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Castor: State Leaders Playing Shell Game with Florida's Medicaid Money

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U.S. Congresswoman Kathy Castor, D-Tampa

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Tallahassee, FL – As the Legislature crafts its budget, Congresswoman Kathy Castor and others are calling on the state to spend its share of one billion dollars in federal Medicaid money solely on health and human services. But as Margie Menzel reports, the governor and legislative leaders may have other plans.

Florida expects to receive about $1 billion from the federal government - roughly one-third of its total budget shortfall. The money is coming because Congress is extending for six months its Medicaid reimbursement rate, known as the Federal Medical Assistance Percentage, or FMAP, to Florida. But Congresswoman Kathy Castor, Democrat of Tampa, says state leaders are complicating matters.

"Unfortunately, the Florida Legislature - the leadership there is making it very difficult to fight for those extra resources for health and human services, especially the most vulnerable population that relies on Medicaid," Castor said.

The state Senate, for instance, now plans about $1 billion in cuts to health and human services, including children, pregnant women, seniors and people with disabilities.

"We have about $1 billion dollars that we're building consensus for up here in Washington," said Castor, "but we feel undermined by state legislative leaders that are saying they're not going to use that - those resources for the intended purpose."

The FMAP extension increases federal funds to Florida thanks to a higher Medicaid reimbursement rate.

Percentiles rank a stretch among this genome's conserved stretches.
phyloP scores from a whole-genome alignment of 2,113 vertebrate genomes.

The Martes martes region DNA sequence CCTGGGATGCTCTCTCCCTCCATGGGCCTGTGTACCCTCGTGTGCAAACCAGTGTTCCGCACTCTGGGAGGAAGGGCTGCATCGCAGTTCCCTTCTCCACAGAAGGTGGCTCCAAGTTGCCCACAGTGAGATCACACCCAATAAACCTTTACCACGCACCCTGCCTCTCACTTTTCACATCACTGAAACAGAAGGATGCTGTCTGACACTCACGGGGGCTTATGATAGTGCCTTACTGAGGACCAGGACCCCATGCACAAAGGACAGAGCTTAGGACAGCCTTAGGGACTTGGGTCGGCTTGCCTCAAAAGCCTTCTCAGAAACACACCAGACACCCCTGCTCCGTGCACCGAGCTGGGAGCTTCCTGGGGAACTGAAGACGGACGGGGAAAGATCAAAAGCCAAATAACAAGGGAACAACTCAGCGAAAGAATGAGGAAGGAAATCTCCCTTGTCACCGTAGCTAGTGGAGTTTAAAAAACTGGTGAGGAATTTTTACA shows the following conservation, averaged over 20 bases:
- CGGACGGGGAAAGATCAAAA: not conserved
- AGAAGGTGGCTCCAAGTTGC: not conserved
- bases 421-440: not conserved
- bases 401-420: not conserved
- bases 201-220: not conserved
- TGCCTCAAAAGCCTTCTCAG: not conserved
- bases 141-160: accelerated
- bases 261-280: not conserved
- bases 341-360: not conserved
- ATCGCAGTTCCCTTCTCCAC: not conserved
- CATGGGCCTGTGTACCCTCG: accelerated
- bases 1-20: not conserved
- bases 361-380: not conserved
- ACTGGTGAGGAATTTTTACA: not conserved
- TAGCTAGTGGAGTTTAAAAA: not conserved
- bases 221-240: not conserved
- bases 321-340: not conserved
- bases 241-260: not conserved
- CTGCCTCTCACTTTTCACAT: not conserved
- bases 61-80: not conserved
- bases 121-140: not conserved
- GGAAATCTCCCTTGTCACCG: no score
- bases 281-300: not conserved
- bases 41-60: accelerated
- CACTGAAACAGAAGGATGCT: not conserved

"Well, we have every intention of using the FMAP money for FMAP."

Senate budget chief J.D. Alexander, Republican of Lake Wales.

"Whether or not some other funds within the HHS appropriations area might be otherwise used - we just have to take a look at it," Alexander said. "Our job is to meet all the critical needs of the state within what's right and proper to do, and we will try to make a balanced set of decisions meeting all of our needs."

Alexander says the federal government would require the state - if it accepts the FMAP extension - to maintain roughly a quarter of a billion dollars' worth of health and human services programs otherwise marked for reduction or elimination.

"It's about $740 million net that would be available," Alexander said. "Hopefully we'll keep the majority of that in HHS, and of course, all of it will be used for Medicaid, but it may allow us to use less general revenue to backfill that gap."

Castor says the process reminds her of the lottery.

"The shell game that they're playing right now with health and human services dollars, it reminds me of the lottery of some years ago when they promised that those monies would be extra, added on top of education for our students and teachers," she said. "Instead, they supplanted other money - they supplanted other parts of the education budget. That's exactly what's on the table now."

Senate President Jeff Atwater, Republican of North Palm Beach and candidate for Chief Financial Officer:

"I think that maybe she would be unfamiliar with where we're at in our process."

Atwater wrote to U.S. Sens. Bill Nelson and George LeMieux in November, saying the FMAP rate was based on an unfair formula that needs to be corrected.

"Hopefully, Congress would decide that they will continue to pick up their existing proportionate share of this mandate," Atwater said. "And if they would do that, then I think we'd be able to meet, you know, significant needs that it sounds like she's concerned about. So if they would get on and make their decision - this has been before them for months. So if they'd get on and make their decision, maybe the conversation here could get on with settling our budget."

Castor agrees. She wrote to U.S. House Speaker Nancy Pelosi in January, urging Congress to correct Florida's FMAP allocation. A spokesman for Gov. Charlie Crist Friday said the FMAP extension will be used wholly within the Medicaid program. Wrote Sterling Ivey in an email, "The Governor supports using these freed up dollars to mitigate cuts in health and human services, public safety and education, and to provide the possibility of tax relief for families and businesses and incentive to spur economic development."